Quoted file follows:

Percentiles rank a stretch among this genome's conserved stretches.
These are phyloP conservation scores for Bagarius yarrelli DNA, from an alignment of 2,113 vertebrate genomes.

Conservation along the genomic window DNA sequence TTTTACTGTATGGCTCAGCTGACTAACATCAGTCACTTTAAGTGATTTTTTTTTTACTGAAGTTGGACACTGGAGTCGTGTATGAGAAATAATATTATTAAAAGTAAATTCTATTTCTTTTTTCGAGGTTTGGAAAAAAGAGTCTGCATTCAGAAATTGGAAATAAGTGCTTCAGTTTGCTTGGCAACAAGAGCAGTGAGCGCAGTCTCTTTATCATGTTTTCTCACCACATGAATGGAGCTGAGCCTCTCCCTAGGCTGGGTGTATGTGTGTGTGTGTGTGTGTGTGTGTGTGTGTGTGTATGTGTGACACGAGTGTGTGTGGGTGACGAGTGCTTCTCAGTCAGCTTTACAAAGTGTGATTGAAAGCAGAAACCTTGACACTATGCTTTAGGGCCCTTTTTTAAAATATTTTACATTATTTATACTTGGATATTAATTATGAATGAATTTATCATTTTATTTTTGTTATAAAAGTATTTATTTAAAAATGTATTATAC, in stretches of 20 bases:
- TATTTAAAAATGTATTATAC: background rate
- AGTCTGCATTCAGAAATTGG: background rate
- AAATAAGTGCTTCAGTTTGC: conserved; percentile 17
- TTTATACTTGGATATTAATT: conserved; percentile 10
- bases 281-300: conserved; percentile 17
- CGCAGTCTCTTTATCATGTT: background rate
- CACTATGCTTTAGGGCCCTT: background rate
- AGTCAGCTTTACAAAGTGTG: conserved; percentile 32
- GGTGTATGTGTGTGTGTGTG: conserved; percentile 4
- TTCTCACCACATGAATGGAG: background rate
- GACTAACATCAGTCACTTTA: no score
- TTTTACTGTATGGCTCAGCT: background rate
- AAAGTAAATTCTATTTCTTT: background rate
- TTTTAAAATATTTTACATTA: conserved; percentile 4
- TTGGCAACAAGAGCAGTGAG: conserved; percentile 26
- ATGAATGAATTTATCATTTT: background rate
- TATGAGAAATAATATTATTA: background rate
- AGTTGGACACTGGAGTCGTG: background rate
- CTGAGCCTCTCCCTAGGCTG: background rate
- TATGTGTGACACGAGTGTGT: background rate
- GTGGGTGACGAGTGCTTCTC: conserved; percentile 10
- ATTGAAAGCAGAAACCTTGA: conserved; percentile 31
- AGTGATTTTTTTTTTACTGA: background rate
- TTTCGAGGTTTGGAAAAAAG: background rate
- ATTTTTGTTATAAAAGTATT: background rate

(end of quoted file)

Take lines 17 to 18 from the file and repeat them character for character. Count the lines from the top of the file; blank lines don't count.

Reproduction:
- TTTTAAAATATTTTACATTA: conserved; percentile 4
- TTGGCAACAAGAGCAGTGAG: conserved; percentile 26